Your firm’s key matters included winning a $4.2 billion settlement in the New Yorkers for Students’ Educational Rights v. State of New York case, in collaboration with the nonprofit Education Law Center and Morgan Lewis. You also represented families in the Inter-American Court of Human Rights on behalf of children killed in a juvenile detention center fire in Venezuela, working with the Cyrus R. Vance Center for International Justice. How did your firm strategize on how to approach these matters?
White & Case has spent decades developing a deep pool of litigators with unmatched experience on some of the highest profile matters in jurisdictions around the world, as well as diverse perspectives on how to approach these matters and resolve the complex issues they present. We likewise have invested years building important relationships with nonprofits and clearinghouses, such as the ACLU, Education Law Center, and the Cyrus R. Vance Center for International Justice (Vance Center).
In both matters, we tapped into our talent pool to construct teams of highly motivated lawyers with the skills and experience needed. We then executed using best practices of matter management and deployed creative thinking to develop and implement what proved to be highly successful case strategies. Purposefully staffing experienced lawyers from prior engagements helped drive legal strategy formation in these cases, while also providing support and guidance to newer team members.
What were the most innovative aspects of these matters in your view? And who took the lead on driving innovation with the work?
The [New Yorkers for Students’ Educational Rights] team innovated by finding creative ways to expedite the schedule and keep pressure on [New York state]. The team accelerated events by filing a preliminary injunction two years into litigation to challenge Covid-related budget cuts that hurt students. Winning that injunction forced the state of New York to provide immediate relief to school districts and reverse its budget cuts. It also brought the state to the negotiating table quickly.
We faced numerous challenges with the Inter-American Court of Human Rights case, which involved the 2005 deaths of multiple children in a fire at a youth detention facility in rural Venezuela. The jurisdiction was difficult, especially when investigating events that occurred years before we became involved.
We had to be innovative in identifying and procuring evidence, finding and speaking to witnesses, and monitoring the status of various local proceedings. The support of our pro bono partners, the Vance Center and the Observatorio Venezolano de Prisiones, was invaluable.
Tell us more about the impact of the matters on the local, national, and/or global level.
The [New Yorkers for Students’ Educational Rights] settlement ensures that students in New York get the education they need to become successful participants in our global society. They will now receive appropriate support, technology, and funding. Vitally, the settlement serves as a strong precedent. Courts, legislatures, state governments, and education advocates will now look to New York for educational models and approaches to ensure education adequacy and funding.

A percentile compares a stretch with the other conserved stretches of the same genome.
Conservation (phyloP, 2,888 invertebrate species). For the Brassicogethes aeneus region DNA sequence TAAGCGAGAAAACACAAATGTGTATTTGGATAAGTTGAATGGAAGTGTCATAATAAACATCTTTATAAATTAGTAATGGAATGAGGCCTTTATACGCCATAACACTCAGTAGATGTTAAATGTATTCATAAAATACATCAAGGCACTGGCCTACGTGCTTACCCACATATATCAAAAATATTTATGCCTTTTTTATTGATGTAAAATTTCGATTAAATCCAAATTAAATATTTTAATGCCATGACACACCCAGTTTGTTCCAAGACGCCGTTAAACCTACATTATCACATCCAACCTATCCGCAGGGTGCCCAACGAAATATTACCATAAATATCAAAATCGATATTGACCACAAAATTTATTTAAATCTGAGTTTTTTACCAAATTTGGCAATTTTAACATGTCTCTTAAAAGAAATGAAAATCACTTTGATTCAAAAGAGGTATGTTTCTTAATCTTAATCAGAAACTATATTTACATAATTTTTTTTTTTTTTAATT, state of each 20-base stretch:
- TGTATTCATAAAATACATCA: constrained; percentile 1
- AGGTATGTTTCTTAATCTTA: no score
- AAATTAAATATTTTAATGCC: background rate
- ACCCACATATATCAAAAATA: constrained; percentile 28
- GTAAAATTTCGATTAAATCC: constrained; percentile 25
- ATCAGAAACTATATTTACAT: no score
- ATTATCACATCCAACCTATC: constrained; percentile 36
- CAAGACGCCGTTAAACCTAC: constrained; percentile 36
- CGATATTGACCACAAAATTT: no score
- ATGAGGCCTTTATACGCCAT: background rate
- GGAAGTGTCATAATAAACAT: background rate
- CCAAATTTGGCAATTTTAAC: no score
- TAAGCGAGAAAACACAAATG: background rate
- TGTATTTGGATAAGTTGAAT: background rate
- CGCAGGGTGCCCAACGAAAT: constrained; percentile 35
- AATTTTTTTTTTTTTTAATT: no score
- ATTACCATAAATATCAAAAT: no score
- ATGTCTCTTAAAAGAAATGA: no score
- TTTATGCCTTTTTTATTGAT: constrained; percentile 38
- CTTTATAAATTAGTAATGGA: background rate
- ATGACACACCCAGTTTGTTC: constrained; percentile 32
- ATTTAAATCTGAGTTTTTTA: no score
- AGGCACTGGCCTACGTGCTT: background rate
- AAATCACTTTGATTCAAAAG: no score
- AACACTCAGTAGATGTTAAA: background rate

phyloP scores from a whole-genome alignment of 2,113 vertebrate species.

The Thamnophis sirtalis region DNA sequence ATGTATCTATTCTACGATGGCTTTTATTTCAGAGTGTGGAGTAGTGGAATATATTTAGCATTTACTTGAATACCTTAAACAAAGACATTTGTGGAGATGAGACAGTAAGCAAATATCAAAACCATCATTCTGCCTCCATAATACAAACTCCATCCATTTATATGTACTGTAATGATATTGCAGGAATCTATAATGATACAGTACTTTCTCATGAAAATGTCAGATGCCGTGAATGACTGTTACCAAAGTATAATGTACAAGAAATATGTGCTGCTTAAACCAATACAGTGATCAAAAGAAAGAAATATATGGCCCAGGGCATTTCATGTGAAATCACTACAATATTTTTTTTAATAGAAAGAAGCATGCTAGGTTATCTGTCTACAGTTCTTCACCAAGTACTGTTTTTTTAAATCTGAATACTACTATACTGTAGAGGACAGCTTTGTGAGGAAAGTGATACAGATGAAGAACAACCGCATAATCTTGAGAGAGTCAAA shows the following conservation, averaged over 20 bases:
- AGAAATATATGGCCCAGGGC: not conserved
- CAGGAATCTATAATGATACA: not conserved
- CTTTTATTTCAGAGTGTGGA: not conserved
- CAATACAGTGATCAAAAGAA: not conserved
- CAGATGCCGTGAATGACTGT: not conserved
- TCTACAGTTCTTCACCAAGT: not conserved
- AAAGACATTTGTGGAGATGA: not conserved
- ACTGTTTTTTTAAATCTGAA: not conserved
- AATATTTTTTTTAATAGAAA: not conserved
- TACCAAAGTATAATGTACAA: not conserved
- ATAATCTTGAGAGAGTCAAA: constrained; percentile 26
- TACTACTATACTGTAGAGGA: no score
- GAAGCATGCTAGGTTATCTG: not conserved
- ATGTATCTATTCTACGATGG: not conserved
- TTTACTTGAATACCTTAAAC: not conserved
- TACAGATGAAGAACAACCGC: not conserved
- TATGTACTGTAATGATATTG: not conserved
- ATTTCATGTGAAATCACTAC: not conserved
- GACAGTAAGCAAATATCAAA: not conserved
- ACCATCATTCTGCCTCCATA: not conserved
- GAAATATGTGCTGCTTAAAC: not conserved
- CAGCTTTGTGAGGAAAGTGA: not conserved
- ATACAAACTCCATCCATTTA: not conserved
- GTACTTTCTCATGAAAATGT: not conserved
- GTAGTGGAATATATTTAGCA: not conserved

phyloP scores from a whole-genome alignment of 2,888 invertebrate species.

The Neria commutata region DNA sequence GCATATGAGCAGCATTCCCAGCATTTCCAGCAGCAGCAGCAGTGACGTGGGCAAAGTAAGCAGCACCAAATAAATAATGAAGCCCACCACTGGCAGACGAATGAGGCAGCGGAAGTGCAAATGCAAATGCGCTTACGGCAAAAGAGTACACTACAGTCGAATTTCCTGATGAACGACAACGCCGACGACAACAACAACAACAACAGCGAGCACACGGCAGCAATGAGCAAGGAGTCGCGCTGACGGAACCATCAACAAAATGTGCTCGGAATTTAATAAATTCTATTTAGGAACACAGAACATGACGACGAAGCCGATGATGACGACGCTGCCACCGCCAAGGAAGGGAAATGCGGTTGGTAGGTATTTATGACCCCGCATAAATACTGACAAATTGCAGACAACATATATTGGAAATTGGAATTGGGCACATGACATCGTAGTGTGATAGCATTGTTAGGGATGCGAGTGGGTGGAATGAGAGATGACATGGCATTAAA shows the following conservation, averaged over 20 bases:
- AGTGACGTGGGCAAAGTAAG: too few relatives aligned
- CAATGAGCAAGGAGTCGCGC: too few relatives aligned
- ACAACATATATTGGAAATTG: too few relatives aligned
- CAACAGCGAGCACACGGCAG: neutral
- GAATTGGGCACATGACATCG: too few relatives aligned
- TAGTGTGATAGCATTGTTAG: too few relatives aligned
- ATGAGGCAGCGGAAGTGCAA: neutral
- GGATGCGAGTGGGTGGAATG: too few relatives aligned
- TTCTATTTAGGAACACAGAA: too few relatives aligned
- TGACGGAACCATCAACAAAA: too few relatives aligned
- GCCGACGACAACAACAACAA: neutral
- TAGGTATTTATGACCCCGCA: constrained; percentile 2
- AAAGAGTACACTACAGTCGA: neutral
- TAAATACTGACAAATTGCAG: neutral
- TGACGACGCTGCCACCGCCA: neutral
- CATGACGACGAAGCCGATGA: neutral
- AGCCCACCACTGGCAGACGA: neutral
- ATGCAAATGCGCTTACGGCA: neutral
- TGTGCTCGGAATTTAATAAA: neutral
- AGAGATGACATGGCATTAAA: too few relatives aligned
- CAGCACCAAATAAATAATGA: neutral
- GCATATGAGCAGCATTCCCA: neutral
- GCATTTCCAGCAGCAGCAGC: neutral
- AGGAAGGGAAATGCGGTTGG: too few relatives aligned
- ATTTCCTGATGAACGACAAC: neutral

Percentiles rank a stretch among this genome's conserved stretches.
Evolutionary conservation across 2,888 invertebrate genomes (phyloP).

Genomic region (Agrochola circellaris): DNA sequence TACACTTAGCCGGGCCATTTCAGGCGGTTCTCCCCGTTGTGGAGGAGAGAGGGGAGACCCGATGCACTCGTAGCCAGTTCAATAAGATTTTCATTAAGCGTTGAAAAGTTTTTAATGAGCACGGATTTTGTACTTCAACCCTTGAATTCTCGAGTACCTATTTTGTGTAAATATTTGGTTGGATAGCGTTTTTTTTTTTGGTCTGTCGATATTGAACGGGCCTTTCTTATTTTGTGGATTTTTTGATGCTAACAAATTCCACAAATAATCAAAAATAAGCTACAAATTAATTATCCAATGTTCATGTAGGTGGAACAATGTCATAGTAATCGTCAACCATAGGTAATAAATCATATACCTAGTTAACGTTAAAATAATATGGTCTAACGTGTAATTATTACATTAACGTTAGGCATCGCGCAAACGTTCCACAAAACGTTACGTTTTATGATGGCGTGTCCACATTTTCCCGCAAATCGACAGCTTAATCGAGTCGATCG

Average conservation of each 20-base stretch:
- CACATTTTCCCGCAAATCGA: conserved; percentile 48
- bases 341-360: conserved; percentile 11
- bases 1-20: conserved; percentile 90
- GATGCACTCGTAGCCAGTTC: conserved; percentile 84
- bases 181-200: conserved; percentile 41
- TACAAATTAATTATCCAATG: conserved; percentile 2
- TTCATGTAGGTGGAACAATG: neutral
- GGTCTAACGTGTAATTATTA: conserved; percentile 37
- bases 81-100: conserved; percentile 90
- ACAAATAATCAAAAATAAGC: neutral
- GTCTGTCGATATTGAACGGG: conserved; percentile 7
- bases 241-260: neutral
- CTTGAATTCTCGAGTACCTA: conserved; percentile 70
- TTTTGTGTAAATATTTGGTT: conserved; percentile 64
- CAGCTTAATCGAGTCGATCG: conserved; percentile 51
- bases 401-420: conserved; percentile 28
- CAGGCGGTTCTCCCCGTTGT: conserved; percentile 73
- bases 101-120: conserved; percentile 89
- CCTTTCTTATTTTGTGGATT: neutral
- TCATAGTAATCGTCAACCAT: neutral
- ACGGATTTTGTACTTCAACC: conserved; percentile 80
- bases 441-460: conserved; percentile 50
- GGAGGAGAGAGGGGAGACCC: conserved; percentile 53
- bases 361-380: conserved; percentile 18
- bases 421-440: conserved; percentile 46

In the IACHR case, we took a strategic approach to damages to ensure the biggest impact for the victims, and advance structural reforms to make detention facilities safer throughout Venezuela and Latin America. The damages we won required Venezuela to introduce major reforms in detention centers nationwide, including a mandatory fire-safety protocol. These reforms serve as an example of the standard of care that states should provide at detention facilities across the region, where in certain jurisdictions, basic protections have lagged.
Why do you think your team achieved successful results?
We achieved success in NYSER thanks to our outside-the-box approach to the litigation and our dedication. Associates worked around the clock for 48 hours to prepare and file the emergency preliminary injunction. White & Case’s willingness to allow NYSER team members at times to exclusively focus on the litigation meant that associates could devote the time and energy needed to help New York’s kids.
We also took inspiration from our clients, the victims in the IACHR case, who had waited 15 years for justice. Finally, multiple family members could appear before the justices of the Inter-American Court of Human Rights to tell their stories, describe their losses, and explain how their lives had been shattered by the fire. Shortly thereafter, they were at last awarded some compensation for their profound loss, and found comfort in seeing the court order reforms to protect other children as well.
Take us back to the time the matters were resolved. What did you do to celebrate?
The NYSER case was resolved at the height of the pandemic, so unfortunately we were limited to a Zoom party with our client and Education Law Center counterparts. But given that a big part of the funding will be used to provide increased resources for remote education in a post-pandemic world, it seemed fitting that our celebrations too would take advantage of this now-necessary resource.
Regarding the Venezuela case, our greatest joy and celebration upon receiving the positive order was being able to share the news with the victims’ family members. Experiencing that with them, after they had been waiting so many years to achieve some sense of justice, and with our partner organizations, the Vance Center and the Observatorio Venezolano de Prisiones, with whom we had collaborated for almost seven years, was a wonderful moment for the team.
Responses provided by White & Case partner Greg Starner; Michael-Anthony Jaoude, lead associate for the NYSER case; partner Rafael Llano; and John Dalebroux, lead associate for the IACHR case.
—With assistance from Kibkabe Araya.